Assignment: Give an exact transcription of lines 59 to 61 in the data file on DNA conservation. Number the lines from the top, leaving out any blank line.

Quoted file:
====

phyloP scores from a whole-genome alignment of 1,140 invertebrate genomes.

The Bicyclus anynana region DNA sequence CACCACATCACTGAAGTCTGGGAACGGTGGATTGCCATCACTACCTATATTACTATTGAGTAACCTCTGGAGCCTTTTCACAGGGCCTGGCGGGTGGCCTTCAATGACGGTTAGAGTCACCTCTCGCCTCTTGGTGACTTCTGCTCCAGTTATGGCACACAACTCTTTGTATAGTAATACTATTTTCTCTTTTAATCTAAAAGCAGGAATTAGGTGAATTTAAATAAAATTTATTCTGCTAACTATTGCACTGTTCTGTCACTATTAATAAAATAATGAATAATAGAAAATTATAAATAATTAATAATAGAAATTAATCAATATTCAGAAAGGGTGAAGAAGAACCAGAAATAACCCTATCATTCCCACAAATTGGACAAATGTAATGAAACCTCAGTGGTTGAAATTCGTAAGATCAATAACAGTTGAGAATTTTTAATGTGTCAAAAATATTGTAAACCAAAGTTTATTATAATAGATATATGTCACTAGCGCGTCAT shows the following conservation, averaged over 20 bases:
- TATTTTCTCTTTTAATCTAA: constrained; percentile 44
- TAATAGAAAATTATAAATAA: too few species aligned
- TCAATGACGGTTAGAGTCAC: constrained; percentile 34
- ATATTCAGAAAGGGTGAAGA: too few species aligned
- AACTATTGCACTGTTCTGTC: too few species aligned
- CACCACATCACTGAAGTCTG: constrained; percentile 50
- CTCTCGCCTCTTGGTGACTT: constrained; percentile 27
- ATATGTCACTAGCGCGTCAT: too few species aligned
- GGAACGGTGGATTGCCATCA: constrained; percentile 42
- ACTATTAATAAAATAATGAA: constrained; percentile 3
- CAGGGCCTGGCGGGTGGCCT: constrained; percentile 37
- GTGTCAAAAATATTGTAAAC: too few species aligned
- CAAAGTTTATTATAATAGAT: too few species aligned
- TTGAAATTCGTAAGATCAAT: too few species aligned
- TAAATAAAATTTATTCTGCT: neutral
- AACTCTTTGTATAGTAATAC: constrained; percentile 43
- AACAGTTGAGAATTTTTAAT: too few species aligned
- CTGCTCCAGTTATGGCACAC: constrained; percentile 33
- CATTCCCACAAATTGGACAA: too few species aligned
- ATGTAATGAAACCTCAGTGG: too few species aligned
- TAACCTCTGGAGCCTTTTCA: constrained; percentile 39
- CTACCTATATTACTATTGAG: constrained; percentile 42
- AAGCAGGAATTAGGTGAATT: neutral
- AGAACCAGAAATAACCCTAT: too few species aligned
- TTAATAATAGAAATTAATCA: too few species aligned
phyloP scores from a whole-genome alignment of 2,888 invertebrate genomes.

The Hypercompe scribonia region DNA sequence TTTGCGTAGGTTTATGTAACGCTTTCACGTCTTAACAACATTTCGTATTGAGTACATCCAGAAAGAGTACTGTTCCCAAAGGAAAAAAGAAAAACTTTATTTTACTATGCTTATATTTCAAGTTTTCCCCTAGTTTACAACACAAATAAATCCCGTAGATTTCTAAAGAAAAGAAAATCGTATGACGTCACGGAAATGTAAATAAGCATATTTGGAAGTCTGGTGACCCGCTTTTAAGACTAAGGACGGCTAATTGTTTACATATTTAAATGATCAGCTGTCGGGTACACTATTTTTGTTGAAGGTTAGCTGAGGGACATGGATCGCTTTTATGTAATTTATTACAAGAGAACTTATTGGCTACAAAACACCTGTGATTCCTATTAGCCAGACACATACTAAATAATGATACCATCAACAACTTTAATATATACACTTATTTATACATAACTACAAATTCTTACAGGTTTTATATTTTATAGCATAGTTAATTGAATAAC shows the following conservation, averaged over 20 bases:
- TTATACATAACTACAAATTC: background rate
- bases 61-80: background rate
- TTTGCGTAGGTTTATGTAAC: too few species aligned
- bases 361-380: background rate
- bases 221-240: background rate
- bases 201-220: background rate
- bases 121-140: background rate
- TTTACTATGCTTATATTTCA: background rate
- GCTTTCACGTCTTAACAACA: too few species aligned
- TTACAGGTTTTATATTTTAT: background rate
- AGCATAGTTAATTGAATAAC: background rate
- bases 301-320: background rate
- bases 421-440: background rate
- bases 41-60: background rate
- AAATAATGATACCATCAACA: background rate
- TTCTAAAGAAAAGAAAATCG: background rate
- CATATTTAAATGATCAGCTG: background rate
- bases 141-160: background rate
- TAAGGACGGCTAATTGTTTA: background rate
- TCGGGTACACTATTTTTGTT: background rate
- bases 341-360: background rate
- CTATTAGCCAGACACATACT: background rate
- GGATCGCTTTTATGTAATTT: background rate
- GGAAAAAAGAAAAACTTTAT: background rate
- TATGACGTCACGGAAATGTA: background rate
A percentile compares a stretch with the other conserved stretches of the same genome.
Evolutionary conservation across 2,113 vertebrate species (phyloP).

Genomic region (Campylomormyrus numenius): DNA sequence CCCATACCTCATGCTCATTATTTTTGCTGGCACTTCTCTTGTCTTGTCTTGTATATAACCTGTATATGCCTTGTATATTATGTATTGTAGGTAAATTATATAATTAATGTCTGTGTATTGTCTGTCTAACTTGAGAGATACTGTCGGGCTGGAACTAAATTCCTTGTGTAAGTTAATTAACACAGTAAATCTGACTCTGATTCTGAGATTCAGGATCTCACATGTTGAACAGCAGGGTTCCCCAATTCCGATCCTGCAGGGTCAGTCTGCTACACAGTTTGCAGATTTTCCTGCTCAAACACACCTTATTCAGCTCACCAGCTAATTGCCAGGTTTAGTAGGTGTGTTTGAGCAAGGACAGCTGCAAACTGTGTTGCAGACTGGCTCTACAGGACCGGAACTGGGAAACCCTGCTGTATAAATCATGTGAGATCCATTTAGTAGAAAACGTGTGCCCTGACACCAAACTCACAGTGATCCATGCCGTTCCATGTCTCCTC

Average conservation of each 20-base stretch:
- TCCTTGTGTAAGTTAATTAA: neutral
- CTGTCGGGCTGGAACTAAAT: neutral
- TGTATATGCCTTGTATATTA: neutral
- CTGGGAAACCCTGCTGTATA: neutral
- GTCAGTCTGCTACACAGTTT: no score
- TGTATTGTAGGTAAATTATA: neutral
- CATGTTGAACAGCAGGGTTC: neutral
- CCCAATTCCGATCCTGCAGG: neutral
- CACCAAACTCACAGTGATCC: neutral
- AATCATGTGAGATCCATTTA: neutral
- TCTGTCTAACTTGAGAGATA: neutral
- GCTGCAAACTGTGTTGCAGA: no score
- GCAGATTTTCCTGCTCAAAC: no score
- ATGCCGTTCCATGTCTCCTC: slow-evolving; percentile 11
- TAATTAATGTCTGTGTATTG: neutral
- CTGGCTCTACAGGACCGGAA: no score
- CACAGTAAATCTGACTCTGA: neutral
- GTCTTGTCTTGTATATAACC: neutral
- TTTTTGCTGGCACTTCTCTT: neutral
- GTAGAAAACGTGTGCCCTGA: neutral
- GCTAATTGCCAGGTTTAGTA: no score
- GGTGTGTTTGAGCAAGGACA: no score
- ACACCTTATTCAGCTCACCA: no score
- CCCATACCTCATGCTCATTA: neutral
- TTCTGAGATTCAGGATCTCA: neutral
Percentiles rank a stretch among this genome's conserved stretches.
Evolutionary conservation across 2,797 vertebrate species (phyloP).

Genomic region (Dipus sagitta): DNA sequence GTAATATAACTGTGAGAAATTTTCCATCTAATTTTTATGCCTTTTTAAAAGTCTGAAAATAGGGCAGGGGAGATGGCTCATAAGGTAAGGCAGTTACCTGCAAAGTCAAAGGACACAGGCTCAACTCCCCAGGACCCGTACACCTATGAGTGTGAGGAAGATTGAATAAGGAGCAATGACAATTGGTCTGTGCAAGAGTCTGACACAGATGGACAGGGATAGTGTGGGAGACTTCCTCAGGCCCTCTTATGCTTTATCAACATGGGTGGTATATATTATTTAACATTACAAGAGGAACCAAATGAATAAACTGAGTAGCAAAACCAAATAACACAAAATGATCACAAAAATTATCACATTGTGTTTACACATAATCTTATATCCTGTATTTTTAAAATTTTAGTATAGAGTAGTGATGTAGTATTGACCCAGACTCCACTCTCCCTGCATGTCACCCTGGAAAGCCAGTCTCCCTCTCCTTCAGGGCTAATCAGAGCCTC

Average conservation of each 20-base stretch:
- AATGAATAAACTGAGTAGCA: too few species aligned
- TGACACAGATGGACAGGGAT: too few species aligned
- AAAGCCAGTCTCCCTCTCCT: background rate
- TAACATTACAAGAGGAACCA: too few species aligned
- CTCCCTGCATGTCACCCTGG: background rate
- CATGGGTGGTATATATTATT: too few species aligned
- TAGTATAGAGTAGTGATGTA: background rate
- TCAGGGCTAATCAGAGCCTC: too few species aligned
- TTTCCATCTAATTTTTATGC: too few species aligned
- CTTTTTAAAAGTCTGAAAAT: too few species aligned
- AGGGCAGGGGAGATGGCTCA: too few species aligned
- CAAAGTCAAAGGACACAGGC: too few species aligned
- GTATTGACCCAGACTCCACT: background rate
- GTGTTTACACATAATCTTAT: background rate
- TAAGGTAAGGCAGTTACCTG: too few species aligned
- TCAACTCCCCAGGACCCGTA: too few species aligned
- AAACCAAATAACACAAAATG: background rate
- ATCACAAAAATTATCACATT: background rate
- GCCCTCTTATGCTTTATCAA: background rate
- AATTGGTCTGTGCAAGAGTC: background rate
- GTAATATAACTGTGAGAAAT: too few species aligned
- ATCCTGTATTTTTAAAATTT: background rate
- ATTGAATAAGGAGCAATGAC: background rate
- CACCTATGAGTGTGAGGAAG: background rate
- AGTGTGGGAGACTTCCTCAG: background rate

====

- TCCTTGTGTAAGTTAATTAA: neutral
- CTGTCGGGCTGGAACTAAAT: neutral
- TGTATATGCCTTGTATATTA: neutral